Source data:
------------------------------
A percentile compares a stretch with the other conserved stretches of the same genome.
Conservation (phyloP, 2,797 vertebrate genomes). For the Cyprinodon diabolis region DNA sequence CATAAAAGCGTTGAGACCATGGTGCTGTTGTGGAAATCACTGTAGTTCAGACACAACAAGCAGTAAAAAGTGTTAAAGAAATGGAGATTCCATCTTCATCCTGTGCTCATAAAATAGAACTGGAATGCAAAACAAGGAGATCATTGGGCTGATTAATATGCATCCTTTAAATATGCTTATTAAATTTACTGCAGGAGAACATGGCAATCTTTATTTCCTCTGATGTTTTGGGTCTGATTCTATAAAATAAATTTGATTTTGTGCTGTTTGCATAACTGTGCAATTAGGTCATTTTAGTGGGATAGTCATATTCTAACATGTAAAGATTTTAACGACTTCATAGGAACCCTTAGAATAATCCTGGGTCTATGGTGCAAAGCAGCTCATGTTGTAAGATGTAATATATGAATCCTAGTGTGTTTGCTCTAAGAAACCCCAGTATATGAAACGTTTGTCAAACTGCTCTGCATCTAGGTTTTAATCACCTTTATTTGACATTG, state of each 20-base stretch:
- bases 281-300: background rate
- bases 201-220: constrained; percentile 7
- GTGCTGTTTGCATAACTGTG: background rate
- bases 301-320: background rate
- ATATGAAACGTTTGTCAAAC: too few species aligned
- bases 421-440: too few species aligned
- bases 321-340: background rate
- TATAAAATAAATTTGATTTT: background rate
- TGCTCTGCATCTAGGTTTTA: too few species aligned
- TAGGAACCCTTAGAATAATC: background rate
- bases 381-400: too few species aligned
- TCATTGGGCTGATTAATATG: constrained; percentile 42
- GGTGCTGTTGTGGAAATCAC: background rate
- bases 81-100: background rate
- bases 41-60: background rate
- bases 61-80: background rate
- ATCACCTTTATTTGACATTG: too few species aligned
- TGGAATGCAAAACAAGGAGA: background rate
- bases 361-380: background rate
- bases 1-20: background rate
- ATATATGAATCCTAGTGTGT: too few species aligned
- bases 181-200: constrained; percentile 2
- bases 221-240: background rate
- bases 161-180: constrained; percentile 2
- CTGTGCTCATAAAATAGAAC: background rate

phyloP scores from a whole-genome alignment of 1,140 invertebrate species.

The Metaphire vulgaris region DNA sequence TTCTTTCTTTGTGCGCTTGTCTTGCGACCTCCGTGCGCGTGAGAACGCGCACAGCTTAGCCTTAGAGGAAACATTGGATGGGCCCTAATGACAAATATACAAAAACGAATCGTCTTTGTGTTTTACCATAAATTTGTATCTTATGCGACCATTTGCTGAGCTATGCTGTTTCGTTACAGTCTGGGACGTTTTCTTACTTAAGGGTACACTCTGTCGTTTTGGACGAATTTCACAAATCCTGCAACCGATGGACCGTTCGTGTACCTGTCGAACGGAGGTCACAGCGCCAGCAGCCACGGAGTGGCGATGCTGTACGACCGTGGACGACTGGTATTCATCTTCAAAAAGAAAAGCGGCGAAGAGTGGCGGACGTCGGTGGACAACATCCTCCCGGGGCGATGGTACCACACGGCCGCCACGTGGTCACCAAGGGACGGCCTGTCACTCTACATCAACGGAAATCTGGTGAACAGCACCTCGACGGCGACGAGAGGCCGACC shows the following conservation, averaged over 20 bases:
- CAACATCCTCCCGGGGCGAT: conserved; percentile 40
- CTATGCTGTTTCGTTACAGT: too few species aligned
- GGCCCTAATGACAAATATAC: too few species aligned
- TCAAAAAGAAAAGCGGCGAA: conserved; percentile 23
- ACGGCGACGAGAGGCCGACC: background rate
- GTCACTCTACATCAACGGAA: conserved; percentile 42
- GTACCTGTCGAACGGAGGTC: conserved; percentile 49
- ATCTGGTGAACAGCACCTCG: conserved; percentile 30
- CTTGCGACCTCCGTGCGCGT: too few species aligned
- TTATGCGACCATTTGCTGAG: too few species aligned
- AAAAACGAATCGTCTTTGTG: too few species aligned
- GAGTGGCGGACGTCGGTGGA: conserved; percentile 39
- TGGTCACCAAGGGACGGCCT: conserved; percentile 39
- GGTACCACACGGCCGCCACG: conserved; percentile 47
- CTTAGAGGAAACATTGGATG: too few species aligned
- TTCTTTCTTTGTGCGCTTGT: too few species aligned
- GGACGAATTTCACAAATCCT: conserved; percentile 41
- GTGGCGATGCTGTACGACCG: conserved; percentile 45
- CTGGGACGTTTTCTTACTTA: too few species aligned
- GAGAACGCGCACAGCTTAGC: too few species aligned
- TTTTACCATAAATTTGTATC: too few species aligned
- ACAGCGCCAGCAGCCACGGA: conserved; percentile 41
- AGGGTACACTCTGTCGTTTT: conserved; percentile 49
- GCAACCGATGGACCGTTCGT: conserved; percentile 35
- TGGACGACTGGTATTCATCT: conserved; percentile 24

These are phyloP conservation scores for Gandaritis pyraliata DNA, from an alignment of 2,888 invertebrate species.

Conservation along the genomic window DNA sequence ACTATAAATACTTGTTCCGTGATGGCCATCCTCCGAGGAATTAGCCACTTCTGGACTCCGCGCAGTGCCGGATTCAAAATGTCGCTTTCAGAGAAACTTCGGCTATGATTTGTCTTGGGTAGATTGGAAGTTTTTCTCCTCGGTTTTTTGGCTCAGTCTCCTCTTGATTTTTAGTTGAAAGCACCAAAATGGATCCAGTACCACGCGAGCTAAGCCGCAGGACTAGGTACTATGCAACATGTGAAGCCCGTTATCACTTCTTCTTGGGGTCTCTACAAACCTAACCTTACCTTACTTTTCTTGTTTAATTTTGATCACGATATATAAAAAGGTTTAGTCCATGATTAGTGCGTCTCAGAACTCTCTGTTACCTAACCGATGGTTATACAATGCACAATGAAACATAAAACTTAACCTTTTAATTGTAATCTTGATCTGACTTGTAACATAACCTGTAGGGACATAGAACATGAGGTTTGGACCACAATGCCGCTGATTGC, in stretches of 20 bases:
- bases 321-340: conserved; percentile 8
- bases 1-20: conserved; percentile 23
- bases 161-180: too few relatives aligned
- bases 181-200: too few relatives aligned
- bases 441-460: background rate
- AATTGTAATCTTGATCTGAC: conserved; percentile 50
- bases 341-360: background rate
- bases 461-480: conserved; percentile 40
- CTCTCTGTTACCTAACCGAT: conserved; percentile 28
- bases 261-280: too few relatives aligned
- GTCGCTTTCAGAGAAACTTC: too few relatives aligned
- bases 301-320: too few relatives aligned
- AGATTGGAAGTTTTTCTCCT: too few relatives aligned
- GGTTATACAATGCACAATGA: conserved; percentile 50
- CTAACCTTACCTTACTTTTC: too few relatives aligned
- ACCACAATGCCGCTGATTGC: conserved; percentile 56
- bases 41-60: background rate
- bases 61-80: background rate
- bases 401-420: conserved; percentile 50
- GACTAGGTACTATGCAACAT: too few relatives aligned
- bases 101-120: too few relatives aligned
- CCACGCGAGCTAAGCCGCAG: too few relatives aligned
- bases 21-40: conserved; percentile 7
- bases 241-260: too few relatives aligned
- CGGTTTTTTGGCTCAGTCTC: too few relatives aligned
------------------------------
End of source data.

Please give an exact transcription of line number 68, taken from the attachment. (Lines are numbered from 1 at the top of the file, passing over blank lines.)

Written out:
- bases 301-320: too few relatives aligned